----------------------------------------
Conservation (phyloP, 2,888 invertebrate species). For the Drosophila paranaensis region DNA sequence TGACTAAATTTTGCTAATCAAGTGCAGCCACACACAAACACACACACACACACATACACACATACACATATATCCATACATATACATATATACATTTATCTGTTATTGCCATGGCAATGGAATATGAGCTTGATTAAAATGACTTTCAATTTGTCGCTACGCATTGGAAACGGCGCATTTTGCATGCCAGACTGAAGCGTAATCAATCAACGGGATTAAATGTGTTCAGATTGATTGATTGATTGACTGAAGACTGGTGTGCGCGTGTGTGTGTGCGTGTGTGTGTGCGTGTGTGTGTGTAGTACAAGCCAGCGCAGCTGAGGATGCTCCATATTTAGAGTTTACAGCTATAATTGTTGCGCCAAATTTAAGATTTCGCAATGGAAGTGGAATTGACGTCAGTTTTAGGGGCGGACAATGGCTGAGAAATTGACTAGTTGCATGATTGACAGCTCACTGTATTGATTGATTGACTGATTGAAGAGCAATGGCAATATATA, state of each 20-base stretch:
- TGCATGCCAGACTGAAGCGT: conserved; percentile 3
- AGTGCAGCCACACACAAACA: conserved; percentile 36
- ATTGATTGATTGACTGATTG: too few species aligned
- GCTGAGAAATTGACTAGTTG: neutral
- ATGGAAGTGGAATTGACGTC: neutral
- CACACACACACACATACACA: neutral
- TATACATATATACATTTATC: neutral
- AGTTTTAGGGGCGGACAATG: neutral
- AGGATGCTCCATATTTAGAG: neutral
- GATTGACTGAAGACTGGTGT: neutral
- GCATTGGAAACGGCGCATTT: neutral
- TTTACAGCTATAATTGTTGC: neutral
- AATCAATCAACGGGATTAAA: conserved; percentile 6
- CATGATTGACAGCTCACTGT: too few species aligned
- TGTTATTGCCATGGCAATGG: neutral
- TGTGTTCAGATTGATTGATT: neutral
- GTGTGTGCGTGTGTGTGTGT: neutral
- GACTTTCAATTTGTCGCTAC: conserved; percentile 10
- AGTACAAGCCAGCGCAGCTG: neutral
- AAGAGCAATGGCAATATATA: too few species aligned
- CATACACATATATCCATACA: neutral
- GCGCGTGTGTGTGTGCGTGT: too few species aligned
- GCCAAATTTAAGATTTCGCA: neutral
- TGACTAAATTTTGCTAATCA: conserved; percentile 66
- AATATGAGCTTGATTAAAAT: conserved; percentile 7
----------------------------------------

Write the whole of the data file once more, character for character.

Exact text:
Conservation (phyloP, 2,888 invertebrate species). For the Drosophila paranaensis region DNA sequence TGACTAAATTTTGCTAATCAAGTGCAGCCACACACAAACACACACACACACACATACACACATACACATATATCCATACATATACATATATACATTTATCTGTTATTGCCATGGCAATGGAATATGAGCTTGATTAAAATGACTTTCAATTTGTCGCTACGCATTGGAAACGGCGCATTTTGCATGCCAGACTGAAGCGTAATCAATCAACGGGATTAAATGTGTTCAGATTGATTGATTGATTGACTGAAGACTGGTGTGCGCGTGTGTGTGTGCGTGTGTGTGTGCGTGTGTGTGTGTAGTACAAGCCAGCGCAGCTGAGGATGCTCCATATTTAGAGTTTACAGCTATAATTGTTGCGCCAAATTTAAGATTTCGCAATGGAAGTGGAATTGACGTCAGTTTTAGGGGCGGACAATGGCTGAGAAATTGACTAGTTGCATGATTGACAGCTCACTGTATTGATTGATTGACTGATTGAAGAGCAATGGCAATATATA, state of each 20-base stretch:
- TGCATGCCAGACTGAAGCGT: conserved; percentile 3
- AGTGCAGCCACACACAAACA: conserved; percentile 36
- ATTGATTGATTGACTGATTG: too few species aligned
- GCTGAGAAATTGACTAGTTG: neutral
- ATGGAAGTGGAATTGACGTC: neutral
- CACACACACACACATACACA: neutral
- TATACATATATACATTTATC: neutral
- AGTTTTAGGGGCGGACAATG: neutral
- AGGATGCTCCATATTTAGAG: neutral
- GATTGACTGAAGACTGGTGT: neutral
- GCATTGGAAACGGCGCATTT: neutral
- TTTACAGCTATAATTGTTGC: neutral
- AATCAATCAACGGGATTAAA: conserved; percentile 6
- CATGATTGACAGCTCACTGT: too few species aligned
- TGTTATTGCCATGGCAATGG: neutral
- TGTGTTCAGATTGATTGATT: neutral
- GTGTGTGCGTGTGTGTGTGT: neutral
- GACTTTCAATTTGTCGCTAC: conserved; percentile 10
- AGTACAAGCCAGCGCAGCTG: neutral
- AAGAGCAATGGCAATATATA: too few species aligned
- CATACACATATATCCATACA: neutral
- GCGCGTGTGTGTGTGCGTGT: too few species aligned
- GCCAAATTTAAGATTTCGCA: neutral
- TGACTAAATTTTGCTAATCA: conserved; percentile 66
- AATATGAGCTTGATTAAAAT: conserved; percentile 7